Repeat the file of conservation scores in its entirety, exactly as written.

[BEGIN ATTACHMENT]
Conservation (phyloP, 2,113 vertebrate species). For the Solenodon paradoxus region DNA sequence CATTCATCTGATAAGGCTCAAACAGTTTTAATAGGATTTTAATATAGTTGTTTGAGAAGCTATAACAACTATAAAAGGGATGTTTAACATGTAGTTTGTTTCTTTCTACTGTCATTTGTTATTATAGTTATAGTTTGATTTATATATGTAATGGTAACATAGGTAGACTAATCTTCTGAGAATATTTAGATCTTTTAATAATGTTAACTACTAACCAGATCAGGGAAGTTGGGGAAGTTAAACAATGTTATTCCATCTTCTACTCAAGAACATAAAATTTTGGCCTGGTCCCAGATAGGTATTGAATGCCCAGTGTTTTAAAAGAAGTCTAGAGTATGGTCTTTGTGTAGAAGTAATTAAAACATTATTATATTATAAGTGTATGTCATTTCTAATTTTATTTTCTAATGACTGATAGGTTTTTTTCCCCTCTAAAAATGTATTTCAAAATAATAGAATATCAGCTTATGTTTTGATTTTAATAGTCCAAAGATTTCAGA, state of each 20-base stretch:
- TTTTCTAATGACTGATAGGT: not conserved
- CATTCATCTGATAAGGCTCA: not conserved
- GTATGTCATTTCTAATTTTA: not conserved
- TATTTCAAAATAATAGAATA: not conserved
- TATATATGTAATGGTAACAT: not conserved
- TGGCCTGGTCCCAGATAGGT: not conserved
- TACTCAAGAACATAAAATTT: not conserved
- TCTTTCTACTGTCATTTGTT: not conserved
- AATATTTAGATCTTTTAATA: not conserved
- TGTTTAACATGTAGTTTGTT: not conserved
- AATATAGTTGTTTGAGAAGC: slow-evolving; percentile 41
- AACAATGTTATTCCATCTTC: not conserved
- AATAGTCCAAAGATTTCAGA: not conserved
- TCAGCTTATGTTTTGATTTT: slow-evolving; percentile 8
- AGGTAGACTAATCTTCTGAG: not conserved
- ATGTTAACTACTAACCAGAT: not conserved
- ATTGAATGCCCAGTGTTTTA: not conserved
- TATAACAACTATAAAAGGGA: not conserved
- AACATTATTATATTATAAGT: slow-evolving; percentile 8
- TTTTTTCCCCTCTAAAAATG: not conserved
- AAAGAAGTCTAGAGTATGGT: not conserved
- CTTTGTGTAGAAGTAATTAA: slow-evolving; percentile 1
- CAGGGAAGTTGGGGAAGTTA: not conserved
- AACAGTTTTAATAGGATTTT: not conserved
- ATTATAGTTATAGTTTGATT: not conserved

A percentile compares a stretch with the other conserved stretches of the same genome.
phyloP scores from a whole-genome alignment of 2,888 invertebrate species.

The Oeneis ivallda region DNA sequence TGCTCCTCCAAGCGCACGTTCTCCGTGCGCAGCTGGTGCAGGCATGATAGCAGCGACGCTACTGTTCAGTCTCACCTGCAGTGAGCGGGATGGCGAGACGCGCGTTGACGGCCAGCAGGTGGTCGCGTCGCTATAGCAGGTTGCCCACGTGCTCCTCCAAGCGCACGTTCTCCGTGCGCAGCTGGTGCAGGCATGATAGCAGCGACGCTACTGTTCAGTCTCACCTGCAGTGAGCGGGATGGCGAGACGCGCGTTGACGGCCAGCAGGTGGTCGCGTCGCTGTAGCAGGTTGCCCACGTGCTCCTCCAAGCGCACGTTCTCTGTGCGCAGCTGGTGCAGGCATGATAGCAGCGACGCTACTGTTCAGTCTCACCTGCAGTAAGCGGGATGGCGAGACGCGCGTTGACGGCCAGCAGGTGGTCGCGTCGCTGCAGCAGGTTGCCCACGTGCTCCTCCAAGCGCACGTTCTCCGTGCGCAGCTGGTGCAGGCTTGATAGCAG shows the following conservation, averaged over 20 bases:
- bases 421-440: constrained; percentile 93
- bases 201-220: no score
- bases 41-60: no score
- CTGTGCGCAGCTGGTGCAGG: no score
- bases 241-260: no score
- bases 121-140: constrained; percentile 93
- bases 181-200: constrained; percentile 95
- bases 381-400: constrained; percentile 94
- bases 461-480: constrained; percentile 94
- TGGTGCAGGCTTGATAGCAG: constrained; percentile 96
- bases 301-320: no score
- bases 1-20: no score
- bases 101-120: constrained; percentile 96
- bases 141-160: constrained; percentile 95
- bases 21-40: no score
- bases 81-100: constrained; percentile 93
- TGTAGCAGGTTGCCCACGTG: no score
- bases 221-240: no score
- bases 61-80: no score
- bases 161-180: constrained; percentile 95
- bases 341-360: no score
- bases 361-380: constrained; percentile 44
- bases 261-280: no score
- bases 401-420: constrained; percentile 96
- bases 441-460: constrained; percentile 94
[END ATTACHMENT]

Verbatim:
Conservation (phyloP, 2,113 vertebrate species). For the Solenodon paradoxus region DNA sequence CATTCATCTGATAAGGCTCAAACAGTTTTAATAGGATTTTAATATAGTTGTTTGAGAAGCTATAACAACTATAAAAGGGATGTTTAACATGTAGTTTGTTTCTTTCTACTGTCATTTGTTATTATAGTTATAGTTTGATTTATATATGTAATGGTAACATAGGTAGACTAATCTTCTGAGAATATTTAGATCTTTTAATAATGTTAACTACTAACCAGATCAGGGAAGTTGGGGAAGTTAAACAATGTTATTCCATCTTCTACTCAAGAACATAAAATTTTGGCCTGGTCCCAGATAGGTATTGAATGCCCAGTGTTTTAAAAGAAGTCTAGAGTATGGTCTTTGTGTAGAAGTAATTAAAACATTATTATATTATAAGTGTATGTCATTTCTAATTTTATTTTCTAATGACTGATAGGTTTTTTTCCCCTCTAAAAATGTATTTCAAAATAATAGAATATCAGCTTATGTTTTGATTTTAATAGTCCAAAGATTTCAGA, state of each 20-base stretch:
- TTTTCTAATGACTGATAGGT: not conserved
- CATTCATCTGATAAGGCTCA: not conserved
- GTATGTCATTTCTAATTTTA: not conserved
- TATTTCAAAATAATAGAATA: not conserved
- TATATATGTAATGGTAACAT: not conserved
- TGGCCTGGTCCCAGATAGGT: not conserved
- TACTCAAGAACATAAAATTT: not conserved
- TCTTTCTACTGTCATTTGTT: not conserved
- AATATTTAGATCTTTTAATA: not conserved
- TGTTTAACATGTAGTTTGTT: not conserved
- AATATAGTTGTTTGAGAAGC: slow-evolving; percentile 41
- AACAATGTTATTCCATCTTC: not conserved
- AATAGTCCAAAGATTTCAGA: not conserved
- TCAGCTTATGTTTTGATTTT: slow-evolving; percentile 8
- AGGTAGACTAATCTTCTGAG: not conserved
- ATGTTAACTACTAACCAGAT: not conserved
- ATTGAATGCCCAGTGTTTTA: not conserved
- TATAACAACTATAAAAGGGA: not conserved
- AACATTATTATATTATAAGT: slow-evolving; percentile 8
- TTTTTTCCCCTCTAAAAATG: not conserved
- AAAGAAGTCTAGAGTATGGT: not conserved
- CTTTGTGTAGAAGTAATTAA: slow-evolving; percentile 1
- CAGGGAAGTTGGGGAAGTTA: not conserved
- AACAGTTTTAATAGGATTTT: not conserved
- ATTATAGTTATAGTTTGATT: not conserved

A percentile compares a stretch with the other conserved stretches of the same genome.
phyloP scores from a whole-genome alignment of 2,888 invertebrate species.

The Oeneis ivallda region DNA sequence TGCTCCTCCAAGCGCACGTTCTCCGTGCGCAGCTGGTGCAGGCATGATAGCAGCGACGCTACTGTTCAGTCTCACCTGCAGTGAGCGGGATGGCGAGACGCGCGTTGACGGCCAGCAGGTGGTCGCGTCGCTATAGCAGGTTGCCCACGTGCTCCTCCAAGCGCACGTTCTCCGTGCGCAGCTGGTGCAGGCATGATAGCAGCGACGCTACTGTTCAGTCTCACCTGCAGTGAGCGGGATGGCGAGACGCGCGTTGACGGCCAGCAGGTGGTCGCGTCGCTGTAGCAGGTTGCCCACGTGCTCCTCCAAGCGCACGTTCTCTGTGCGCAGCTGGTGCAGGCATGATAGCAGCGACGCTACTGTTCAGTCTCACCTGCAGTAAGCGGGATGGCGAGACGCGCGTTGACGGCCAGCAGGTGGTCGCGTCGCTGCAGCAGGTTGCCCACGTGCTCCTCCAAGCGCACGTTCTCCGTGCGCAGCTGGTGCAGGCTTGATAGCAG shows the following conservation, averaged over 20 bases:
- bases 421-440: constrained; percentile 93
- bases 201-220: no score
- bases 41-60: no score
- CTGTGCGCAGCTGGTGCAGG: no score
- bases 241-260: no score
- bases 121-140: constrained; percentile 93
- bases 181-200: constrained; percentile 95
- bases 381-400: constrained; percentile 94
- bases 461-480: constrained; percentile 94
- TGGTGCAGGCTTGATAGCAG: constrained; percentile 96
- bases 301-320: no score
- bases 1-20: no score
- bases 101-120: constrained; percentile 96
- bases 141-160: constrained; percentile 95
- bases 21-40: no score
- bases 81-100: constrained; percentile 93
- TGTAGCAGGTTGCCCACGTG: no score
- bases 221-240: no score
- bases 61-80: no score
- bases 161-180: constrained; percentile 95
- bases 341-360: no score
- bases 361-380: constrained; percentile 44
- bases 261-280: no score
- bases 401-420: constrained; percentile 96
- bases 441-460: constrained; percentile 94